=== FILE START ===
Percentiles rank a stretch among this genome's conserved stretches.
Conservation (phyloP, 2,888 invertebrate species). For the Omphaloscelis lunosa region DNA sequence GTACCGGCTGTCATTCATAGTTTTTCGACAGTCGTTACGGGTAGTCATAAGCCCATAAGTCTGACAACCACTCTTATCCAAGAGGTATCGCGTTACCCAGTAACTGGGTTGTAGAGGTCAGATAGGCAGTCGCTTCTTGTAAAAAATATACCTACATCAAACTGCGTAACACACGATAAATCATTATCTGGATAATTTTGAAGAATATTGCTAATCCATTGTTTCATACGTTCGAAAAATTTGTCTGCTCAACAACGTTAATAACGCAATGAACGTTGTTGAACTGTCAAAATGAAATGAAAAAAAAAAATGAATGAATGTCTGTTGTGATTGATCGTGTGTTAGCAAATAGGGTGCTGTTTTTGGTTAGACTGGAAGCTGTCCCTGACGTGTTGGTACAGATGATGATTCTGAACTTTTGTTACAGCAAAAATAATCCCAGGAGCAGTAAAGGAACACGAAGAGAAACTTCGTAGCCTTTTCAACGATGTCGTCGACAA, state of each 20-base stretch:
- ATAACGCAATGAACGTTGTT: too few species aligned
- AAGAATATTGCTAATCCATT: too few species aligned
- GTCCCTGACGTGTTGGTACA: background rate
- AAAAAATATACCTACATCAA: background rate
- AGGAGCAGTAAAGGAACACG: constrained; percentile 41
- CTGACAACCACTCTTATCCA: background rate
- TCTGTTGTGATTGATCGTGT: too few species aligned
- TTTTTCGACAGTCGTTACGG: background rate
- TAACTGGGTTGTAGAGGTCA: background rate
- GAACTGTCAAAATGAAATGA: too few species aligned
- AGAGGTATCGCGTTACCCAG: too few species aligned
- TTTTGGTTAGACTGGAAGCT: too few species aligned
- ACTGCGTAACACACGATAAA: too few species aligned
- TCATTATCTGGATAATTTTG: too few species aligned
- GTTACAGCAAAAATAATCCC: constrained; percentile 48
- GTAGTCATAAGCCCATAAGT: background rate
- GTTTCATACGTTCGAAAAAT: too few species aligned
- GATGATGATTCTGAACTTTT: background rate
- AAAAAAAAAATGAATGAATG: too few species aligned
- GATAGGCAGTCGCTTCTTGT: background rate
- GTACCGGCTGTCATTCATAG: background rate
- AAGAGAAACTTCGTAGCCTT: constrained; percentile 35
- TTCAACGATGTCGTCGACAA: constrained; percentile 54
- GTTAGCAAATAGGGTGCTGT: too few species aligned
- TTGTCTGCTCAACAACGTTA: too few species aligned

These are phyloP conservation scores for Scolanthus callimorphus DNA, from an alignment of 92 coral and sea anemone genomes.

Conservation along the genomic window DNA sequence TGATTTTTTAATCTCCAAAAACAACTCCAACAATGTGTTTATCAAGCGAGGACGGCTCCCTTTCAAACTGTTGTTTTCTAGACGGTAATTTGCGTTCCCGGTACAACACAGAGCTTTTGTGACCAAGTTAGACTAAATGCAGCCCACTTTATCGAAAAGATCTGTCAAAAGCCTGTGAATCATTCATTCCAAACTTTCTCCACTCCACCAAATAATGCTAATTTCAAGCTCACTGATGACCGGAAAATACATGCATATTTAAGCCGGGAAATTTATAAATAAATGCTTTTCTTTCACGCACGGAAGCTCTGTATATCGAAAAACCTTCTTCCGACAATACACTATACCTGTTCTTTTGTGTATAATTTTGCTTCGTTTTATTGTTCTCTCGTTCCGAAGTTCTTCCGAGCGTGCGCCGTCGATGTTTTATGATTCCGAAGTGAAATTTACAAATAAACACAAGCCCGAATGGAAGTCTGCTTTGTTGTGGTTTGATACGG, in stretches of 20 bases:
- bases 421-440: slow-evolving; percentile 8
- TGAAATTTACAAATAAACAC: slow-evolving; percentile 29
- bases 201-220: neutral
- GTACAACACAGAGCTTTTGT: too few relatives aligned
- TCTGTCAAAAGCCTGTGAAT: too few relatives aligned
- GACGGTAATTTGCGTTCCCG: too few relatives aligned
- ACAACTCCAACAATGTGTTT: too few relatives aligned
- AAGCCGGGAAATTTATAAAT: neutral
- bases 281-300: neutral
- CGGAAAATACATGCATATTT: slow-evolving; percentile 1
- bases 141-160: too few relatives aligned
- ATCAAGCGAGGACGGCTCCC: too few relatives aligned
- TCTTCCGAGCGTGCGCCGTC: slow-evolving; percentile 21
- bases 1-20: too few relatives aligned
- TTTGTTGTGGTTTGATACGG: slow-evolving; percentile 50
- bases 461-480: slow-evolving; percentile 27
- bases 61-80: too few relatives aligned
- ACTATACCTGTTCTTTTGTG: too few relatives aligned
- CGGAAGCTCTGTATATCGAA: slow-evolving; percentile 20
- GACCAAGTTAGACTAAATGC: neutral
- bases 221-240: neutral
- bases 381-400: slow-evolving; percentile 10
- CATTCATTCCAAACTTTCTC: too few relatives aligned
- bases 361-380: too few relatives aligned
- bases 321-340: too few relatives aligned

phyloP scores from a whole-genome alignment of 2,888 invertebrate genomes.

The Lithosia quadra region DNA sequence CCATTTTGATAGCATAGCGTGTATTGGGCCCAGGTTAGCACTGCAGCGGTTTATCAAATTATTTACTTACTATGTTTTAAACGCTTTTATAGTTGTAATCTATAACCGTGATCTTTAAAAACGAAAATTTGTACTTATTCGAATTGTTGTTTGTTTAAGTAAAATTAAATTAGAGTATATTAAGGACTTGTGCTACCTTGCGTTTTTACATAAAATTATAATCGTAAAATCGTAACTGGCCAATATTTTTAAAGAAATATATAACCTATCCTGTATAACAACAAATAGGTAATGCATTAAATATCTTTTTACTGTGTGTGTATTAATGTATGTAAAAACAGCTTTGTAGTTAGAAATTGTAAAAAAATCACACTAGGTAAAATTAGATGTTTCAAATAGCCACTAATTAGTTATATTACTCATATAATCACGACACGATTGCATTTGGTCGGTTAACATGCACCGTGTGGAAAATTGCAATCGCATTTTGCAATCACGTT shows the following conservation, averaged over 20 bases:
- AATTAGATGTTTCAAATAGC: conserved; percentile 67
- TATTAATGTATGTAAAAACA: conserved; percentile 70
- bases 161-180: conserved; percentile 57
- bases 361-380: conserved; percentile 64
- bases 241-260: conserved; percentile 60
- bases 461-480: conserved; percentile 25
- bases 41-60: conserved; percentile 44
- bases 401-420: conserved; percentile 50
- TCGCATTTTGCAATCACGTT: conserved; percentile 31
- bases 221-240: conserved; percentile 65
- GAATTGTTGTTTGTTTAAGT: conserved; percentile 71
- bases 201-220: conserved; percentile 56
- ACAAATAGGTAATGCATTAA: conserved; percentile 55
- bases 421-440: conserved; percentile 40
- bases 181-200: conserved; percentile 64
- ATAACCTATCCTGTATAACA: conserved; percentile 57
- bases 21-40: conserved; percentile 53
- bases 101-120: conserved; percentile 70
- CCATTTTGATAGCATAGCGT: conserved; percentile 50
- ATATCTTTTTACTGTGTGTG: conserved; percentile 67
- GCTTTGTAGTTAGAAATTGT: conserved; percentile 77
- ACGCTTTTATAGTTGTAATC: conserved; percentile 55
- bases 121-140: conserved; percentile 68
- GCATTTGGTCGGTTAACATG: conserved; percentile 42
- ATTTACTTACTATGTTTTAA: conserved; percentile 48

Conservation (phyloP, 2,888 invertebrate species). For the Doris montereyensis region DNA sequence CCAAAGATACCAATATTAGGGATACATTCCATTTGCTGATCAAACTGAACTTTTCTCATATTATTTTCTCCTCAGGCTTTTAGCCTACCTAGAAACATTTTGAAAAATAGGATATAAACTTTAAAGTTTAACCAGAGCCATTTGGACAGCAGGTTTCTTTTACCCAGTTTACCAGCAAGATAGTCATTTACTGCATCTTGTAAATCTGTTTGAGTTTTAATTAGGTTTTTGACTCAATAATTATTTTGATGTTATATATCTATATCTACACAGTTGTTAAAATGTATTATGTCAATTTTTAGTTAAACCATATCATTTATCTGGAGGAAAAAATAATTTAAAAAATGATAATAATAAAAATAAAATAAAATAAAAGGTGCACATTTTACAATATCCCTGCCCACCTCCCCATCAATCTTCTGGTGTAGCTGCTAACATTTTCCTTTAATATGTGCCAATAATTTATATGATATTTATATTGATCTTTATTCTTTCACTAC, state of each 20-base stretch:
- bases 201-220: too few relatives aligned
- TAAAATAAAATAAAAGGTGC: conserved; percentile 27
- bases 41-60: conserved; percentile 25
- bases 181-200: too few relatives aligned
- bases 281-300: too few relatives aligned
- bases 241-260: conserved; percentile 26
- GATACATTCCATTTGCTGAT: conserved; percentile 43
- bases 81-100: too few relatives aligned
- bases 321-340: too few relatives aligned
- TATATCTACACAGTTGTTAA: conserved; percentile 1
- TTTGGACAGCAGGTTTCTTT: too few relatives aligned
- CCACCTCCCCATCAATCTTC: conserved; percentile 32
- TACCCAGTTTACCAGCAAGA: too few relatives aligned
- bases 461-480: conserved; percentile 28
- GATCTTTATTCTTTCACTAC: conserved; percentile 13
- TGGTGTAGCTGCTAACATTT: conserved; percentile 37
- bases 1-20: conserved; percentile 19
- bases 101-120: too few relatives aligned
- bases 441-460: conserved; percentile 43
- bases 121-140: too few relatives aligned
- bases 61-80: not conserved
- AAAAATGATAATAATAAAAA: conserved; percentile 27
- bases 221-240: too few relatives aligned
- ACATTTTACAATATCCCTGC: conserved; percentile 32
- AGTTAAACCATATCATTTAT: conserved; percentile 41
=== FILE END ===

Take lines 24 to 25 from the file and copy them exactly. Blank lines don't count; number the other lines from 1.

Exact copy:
- AAGAGAAACTTCGTAGCCTT: constrained; percentile 35
- TTCAACGATGTCGTCGACAA: constrained; percentile 54